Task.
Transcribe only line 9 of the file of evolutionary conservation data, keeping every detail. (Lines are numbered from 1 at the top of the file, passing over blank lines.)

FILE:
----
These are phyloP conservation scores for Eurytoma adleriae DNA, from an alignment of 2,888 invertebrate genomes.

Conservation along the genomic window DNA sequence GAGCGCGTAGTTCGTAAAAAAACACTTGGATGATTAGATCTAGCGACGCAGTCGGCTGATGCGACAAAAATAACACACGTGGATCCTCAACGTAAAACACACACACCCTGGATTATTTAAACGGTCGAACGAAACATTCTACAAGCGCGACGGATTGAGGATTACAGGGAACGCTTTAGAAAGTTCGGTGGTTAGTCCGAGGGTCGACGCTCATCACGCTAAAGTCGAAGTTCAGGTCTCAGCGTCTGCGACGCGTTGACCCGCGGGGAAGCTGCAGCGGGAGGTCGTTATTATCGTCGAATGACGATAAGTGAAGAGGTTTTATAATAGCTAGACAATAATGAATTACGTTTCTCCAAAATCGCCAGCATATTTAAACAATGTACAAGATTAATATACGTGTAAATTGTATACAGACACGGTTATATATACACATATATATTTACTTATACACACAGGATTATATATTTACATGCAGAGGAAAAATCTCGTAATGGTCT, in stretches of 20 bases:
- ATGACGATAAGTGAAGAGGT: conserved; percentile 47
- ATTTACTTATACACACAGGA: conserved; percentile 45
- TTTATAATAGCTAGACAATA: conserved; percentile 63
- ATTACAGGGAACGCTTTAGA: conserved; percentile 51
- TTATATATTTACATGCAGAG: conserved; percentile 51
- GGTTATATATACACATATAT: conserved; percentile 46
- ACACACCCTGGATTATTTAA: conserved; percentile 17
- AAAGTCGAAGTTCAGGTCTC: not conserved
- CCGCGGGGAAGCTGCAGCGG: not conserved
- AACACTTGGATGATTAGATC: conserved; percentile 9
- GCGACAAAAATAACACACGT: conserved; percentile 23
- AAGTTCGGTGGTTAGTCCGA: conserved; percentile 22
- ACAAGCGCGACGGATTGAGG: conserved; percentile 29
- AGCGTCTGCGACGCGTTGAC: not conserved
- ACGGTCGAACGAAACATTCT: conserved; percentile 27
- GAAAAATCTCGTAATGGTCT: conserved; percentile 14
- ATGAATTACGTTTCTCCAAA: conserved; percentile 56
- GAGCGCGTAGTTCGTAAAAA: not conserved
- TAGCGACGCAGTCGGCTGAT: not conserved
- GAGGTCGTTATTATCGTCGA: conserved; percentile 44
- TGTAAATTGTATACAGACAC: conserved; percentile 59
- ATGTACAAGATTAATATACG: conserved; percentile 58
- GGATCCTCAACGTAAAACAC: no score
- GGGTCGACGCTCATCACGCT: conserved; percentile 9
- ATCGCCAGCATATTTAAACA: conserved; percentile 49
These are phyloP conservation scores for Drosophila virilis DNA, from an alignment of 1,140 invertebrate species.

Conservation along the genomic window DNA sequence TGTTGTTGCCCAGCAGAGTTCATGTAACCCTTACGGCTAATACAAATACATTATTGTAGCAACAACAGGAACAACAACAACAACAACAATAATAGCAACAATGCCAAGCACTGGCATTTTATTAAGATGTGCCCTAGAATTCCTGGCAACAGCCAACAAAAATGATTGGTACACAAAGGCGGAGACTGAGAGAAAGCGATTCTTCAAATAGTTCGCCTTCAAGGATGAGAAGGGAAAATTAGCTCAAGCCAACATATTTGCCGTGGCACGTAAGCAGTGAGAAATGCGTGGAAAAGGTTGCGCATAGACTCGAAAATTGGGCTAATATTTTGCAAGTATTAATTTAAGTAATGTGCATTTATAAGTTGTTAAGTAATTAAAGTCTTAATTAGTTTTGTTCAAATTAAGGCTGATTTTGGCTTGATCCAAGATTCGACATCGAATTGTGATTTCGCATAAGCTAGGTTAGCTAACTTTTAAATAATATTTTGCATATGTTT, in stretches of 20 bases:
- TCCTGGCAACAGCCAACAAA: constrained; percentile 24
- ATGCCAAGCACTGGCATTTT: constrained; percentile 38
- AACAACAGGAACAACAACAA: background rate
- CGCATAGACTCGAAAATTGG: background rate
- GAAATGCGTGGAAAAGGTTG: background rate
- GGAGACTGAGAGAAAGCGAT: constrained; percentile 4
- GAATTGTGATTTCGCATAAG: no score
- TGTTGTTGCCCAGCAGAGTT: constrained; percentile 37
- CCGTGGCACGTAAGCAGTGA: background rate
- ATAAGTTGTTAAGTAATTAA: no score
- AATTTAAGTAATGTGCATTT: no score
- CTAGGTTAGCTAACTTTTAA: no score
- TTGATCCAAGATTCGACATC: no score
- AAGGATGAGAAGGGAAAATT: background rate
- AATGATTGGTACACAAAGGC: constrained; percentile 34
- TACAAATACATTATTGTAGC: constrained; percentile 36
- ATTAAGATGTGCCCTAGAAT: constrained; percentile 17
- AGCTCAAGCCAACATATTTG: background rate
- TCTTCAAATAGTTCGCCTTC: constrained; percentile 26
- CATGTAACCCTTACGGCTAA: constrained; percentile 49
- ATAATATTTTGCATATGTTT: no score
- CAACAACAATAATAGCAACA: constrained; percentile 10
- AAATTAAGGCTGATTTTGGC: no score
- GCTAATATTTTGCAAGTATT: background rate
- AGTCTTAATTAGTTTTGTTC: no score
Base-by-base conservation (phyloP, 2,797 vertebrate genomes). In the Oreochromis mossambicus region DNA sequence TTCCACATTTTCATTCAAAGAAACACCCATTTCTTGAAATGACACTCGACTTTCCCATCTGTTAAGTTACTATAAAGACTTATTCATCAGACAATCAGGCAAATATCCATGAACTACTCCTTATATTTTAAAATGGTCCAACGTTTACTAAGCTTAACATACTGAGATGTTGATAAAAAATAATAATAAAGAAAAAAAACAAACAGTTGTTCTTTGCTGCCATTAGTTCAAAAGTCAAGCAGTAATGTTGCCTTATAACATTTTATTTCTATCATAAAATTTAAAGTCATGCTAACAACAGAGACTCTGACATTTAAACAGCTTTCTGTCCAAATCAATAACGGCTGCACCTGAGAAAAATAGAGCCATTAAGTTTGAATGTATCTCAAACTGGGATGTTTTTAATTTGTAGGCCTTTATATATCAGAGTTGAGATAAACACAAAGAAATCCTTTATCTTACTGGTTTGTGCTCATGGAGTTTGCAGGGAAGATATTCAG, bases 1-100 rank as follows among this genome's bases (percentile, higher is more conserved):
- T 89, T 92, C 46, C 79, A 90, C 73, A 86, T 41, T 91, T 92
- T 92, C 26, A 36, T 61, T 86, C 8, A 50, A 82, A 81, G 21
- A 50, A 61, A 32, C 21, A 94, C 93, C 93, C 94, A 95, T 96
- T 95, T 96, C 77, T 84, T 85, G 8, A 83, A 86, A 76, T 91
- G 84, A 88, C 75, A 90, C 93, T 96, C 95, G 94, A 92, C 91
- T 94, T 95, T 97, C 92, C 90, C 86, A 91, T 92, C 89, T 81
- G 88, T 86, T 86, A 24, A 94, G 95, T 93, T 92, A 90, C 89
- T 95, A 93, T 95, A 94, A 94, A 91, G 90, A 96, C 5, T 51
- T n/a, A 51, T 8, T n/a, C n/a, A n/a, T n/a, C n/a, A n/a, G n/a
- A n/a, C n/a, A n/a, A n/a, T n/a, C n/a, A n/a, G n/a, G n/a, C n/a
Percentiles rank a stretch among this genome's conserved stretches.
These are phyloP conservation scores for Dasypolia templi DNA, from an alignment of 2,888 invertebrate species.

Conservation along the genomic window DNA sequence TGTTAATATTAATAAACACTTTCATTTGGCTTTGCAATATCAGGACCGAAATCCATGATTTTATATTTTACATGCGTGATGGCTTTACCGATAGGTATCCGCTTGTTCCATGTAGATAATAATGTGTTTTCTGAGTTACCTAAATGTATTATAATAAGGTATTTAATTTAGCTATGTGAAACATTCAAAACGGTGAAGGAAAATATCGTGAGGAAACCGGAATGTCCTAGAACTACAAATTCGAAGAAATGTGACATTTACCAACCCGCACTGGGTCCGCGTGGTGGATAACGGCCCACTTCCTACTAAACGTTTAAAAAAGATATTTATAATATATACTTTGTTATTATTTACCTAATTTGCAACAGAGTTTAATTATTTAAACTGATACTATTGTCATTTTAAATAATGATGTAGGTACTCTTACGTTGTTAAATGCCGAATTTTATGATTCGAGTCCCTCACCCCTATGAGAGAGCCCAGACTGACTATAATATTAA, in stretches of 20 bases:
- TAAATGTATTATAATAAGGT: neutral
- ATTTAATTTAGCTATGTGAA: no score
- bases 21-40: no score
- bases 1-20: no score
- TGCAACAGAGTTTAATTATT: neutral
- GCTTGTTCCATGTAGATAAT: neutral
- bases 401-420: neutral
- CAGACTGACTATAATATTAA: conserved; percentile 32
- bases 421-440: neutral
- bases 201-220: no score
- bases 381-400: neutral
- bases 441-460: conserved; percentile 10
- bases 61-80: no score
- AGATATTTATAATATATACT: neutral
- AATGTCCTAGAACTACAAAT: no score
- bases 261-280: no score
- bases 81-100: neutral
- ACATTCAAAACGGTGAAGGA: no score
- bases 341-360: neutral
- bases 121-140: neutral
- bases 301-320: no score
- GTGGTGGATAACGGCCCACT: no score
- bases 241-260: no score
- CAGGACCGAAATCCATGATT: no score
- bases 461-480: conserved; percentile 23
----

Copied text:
- ACACACCCTGGATTATTTAA: conserved; percentile 17